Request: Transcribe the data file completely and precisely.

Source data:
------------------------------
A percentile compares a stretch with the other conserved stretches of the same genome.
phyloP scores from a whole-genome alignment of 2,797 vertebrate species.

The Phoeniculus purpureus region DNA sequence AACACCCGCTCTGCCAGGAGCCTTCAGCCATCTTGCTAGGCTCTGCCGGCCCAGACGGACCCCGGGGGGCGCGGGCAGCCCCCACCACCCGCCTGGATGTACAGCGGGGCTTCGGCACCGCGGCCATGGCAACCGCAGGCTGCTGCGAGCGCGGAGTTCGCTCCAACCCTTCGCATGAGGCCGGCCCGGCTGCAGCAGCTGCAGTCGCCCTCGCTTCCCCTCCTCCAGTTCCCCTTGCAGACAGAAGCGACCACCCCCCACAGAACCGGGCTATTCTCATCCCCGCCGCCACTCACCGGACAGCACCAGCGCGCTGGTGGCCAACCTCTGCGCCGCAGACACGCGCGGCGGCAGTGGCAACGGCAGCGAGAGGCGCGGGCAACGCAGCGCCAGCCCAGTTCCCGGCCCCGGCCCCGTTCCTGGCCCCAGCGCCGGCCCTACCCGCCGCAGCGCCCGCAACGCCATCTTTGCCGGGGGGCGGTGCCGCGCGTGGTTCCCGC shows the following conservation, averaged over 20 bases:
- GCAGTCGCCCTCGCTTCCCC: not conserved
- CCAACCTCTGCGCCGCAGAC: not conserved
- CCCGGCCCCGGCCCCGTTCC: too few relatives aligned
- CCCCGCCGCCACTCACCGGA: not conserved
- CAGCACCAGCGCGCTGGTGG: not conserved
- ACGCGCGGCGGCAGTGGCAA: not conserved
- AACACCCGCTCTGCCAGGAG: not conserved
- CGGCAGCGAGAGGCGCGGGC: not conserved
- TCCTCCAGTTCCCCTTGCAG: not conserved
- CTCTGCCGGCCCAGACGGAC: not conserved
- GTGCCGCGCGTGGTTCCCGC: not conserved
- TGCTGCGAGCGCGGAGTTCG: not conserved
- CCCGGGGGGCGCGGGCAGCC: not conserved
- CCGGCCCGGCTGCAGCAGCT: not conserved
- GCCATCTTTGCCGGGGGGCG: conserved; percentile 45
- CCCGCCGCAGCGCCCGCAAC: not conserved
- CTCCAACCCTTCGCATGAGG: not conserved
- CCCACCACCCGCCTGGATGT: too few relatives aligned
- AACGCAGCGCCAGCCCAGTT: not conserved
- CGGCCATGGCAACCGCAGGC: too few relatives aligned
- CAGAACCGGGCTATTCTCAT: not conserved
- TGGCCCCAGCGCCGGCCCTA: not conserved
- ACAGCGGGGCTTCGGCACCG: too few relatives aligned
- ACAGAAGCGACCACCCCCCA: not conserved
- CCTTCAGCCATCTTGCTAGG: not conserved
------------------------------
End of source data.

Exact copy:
A percentile compares a stretch with the other conserved stretches of the same genome.
phyloP scores from a whole-genome alignment of 2,797 vertebrate species.

The Phoeniculus purpureus region DNA sequence AACACCCGCTCTGCCAGGAGCCTTCAGCCATCTTGCTAGGCTCTGCCGGCCCAGACGGACCCCGGGGGGCGCGGGCAGCCCCCACCACCCGCCTGGATGTACAGCGGGGCTTCGGCACCGCGGCCATGGCAACCGCAGGCTGCTGCGAGCGCGGAGTTCGCTCCAACCCTTCGCATGAGGCCGGCCCGGCTGCAGCAGCTGCAGTCGCCCTCGCTTCCCCTCCTCCAGTTCCCCTTGCAGACAGAAGCGACCACCCCCCACAGAACCGGGCTATTCTCATCCCCGCCGCCACTCACCGGACAGCACCAGCGCGCTGGTGGCCAACCTCTGCGCCGCAGACACGCGCGGCGGCAGTGGCAACGGCAGCGAGAGGCGCGGGCAACGCAGCGCCAGCCCAGTTCCCGGCCCCGGCCCCGTTCCTGGCCCCAGCGCCGGCCCTACCCGCCGCAGCGCCCGCAACGCCATCTTTGCCGGGGGGCGGTGCCGCGCGTGGTTCCCGC shows the following conservation, averaged over 20 bases:
- GCAGTCGCCCTCGCTTCCCC: not conserved
- CCAACCTCTGCGCCGCAGAC: not conserved
- CCCGGCCCCGGCCCCGTTCC: too few relatives aligned
- CCCCGCCGCCACTCACCGGA: not conserved
- CAGCACCAGCGCGCTGGTGG: not conserved
- ACGCGCGGCGGCAGTGGCAA: not conserved
- AACACCCGCTCTGCCAGGAG: not conserved
- CGGCAGCGAGAGGCGCGGGC: not conserved
- TCCTCCAGTTCCCCTTGCAG: not conserved
- CTCTGCCGGCCCAGACGGAC: not conserved
- GTGCCGCGCGTGGTTCCCGC: not conserved
- TGCTGCGAGCGCGGAGTTCG: not conserved
- CCCGGGGGGCGCGGGCAGCC: not conserved
- CCGGCCCGGCTGCAGCAGCT: not conserved
- GCCATCTTTGCCGGGGGGCG: conserved; percentile 45
- CCCGCCGCAGCGCCCGCAAC: not conserved
- CTCCAACCCTTCGCATGAGG: not conserved
- CCCACCACCCGCCTGGATGT: too few relatives aligned
- AACGCAGCGCCAGCCCAGTT: not conserved
- CGGCCATGGCAACCGCAGGC: too few relatives aligned
- CAGAACCGGGCTATTCTCAT: not conserved
- TGGCCCCAGCGCCGGCCCTA: not conserved
- ACAGCGGGGCTTCGGCACCG: too few relatives aligned
- ACAGAAGCGACCACCCCCCA: not conserved
- CCTTCAGCCATCTTGCTAGG: not conserved